Literally and figuratively, the TRAIN came to pass accompanied with much noise. Heated discussions ensued in both chambers of Congress. Some advocates say it arrived as a Godsend and was timed perfectly. Others claimed it was hurriedly enacted, without the ordinary taxpayer being duly informed of its many implications. Being the most recent and comprehensive economic legislation by far, the public sought to better understand the law and its impacts – on take-home pay, prices of goods and services, and consumer spending patterns. As a response, several developmental and business organizations — including professional services firms such as P&A Grant Thornton — organized seminars on the law and the latest implementing regulations from the Bureau of Internal Revenue, to educate Filipinos on the relevant amendments.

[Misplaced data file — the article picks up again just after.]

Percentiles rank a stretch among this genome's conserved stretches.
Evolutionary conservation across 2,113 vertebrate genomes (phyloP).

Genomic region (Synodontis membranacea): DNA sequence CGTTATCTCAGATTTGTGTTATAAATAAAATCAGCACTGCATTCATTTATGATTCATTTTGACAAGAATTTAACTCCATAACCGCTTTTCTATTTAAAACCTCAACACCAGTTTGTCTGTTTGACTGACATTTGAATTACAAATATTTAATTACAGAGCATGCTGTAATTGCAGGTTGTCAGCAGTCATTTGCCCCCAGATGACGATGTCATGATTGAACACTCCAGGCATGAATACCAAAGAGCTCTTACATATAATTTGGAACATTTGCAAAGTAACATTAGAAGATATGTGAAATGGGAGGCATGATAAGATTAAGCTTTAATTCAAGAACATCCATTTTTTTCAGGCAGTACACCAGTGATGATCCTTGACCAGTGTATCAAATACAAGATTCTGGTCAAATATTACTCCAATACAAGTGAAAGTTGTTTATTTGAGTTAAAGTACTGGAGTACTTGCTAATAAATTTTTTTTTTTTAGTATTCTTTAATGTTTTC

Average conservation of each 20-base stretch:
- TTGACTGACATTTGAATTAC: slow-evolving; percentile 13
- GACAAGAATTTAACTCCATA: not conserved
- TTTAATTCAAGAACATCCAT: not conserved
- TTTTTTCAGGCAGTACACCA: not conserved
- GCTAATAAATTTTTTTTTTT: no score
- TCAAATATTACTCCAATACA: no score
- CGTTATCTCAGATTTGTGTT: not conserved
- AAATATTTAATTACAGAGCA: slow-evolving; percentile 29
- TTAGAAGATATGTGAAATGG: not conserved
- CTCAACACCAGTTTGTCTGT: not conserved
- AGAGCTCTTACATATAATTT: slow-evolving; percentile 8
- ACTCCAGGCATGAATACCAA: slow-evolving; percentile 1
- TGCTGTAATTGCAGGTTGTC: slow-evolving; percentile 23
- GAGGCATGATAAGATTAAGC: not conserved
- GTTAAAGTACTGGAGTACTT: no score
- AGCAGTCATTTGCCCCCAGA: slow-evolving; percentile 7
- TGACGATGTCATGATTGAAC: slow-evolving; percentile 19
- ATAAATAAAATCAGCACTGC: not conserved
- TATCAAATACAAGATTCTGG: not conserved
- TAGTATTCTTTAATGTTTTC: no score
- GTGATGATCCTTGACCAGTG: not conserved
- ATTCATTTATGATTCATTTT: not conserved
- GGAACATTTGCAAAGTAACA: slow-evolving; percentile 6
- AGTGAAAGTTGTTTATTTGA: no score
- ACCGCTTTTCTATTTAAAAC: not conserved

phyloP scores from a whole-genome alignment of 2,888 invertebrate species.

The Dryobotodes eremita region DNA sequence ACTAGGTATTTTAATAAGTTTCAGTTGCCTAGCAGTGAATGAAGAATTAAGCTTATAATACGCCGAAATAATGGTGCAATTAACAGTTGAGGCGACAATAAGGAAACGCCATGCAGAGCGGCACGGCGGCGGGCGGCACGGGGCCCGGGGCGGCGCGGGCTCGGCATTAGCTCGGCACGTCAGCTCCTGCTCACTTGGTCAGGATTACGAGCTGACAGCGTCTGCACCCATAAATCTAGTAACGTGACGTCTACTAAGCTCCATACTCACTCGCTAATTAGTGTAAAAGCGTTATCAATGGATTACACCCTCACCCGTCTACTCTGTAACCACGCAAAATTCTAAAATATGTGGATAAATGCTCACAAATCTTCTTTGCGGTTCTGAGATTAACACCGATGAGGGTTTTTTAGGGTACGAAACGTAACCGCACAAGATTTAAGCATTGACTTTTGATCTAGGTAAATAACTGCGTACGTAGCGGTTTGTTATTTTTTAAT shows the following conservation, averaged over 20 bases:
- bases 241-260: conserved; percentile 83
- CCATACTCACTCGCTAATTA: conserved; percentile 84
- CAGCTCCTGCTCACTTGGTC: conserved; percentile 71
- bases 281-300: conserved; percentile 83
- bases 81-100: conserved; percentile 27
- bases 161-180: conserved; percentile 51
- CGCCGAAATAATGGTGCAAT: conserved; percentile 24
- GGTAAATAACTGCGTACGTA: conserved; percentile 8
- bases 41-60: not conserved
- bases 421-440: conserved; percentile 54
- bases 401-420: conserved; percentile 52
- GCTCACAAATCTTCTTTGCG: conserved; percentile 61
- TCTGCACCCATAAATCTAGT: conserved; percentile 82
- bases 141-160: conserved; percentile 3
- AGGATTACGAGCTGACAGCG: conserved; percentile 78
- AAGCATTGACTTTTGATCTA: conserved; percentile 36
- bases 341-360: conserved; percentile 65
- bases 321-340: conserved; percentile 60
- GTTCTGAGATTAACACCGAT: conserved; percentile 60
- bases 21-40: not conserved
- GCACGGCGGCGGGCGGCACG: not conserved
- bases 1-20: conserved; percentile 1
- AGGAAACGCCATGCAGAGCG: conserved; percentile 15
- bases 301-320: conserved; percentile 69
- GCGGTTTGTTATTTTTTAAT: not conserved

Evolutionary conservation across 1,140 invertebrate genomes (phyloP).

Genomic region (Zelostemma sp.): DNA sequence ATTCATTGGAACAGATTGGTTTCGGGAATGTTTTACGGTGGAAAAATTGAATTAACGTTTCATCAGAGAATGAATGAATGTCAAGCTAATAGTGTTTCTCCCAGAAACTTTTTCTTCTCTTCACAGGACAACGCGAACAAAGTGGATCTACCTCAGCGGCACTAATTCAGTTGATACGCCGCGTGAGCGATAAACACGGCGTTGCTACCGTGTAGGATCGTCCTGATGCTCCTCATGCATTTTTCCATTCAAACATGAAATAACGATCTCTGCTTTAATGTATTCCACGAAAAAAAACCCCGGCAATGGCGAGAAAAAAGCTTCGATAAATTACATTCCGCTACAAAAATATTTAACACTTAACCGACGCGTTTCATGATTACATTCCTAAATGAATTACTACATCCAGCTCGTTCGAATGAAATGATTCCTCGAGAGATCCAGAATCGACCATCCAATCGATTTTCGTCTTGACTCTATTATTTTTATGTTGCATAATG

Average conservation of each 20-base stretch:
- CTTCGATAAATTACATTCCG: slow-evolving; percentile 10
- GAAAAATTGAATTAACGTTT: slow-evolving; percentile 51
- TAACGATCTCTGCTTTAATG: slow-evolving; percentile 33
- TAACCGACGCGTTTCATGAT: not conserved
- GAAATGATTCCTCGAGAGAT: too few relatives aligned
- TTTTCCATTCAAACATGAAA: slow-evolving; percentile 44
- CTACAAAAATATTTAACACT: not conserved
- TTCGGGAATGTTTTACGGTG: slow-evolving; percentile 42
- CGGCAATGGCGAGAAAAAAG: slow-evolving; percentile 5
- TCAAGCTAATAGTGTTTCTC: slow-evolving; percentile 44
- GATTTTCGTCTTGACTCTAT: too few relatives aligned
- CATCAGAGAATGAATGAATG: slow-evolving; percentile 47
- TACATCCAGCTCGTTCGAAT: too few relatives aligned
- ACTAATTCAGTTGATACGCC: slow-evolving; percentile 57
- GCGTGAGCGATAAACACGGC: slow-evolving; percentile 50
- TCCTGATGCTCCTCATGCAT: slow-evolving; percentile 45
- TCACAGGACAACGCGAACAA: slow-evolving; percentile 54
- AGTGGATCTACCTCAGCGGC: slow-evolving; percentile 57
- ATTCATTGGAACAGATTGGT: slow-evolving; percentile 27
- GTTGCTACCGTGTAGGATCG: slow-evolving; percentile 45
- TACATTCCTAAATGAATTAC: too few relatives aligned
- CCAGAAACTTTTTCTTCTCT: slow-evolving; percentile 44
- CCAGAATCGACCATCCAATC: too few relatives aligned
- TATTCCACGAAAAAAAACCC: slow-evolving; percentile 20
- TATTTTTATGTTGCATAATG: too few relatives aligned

Before the implementation of the TRAIN Law, its detractors theorized that the increase in petroleum prices would cause a domino effect and, ultimately, lead to an increase in the prices of goods and services, falling on the shoulders of consumers, especially the poor. Lo and behold, the rise in prices of everyday commodities was very much felt since the beginning of 2018. Burdened by the price shock, there was an uproar from citizens seeking the suspension of the law. While it is true that the TRAIN Law was not all to blame, we cannot discount the inability of ordinary people to afford rice, not to mention softdrinks, alcohol, and cigarettes, and the fuel necessary for daily transportation. For someone who drives almost daily, I could very well imagine how taxi drivers might be dealing with gasoline prices that spiked to a record-breaking P60.87 in October. Mothers and homemakers found themselves on the front lines as their household budgets bought fewer and fewer groceries. Restaurants started skimping on portion sizes or simply charged more.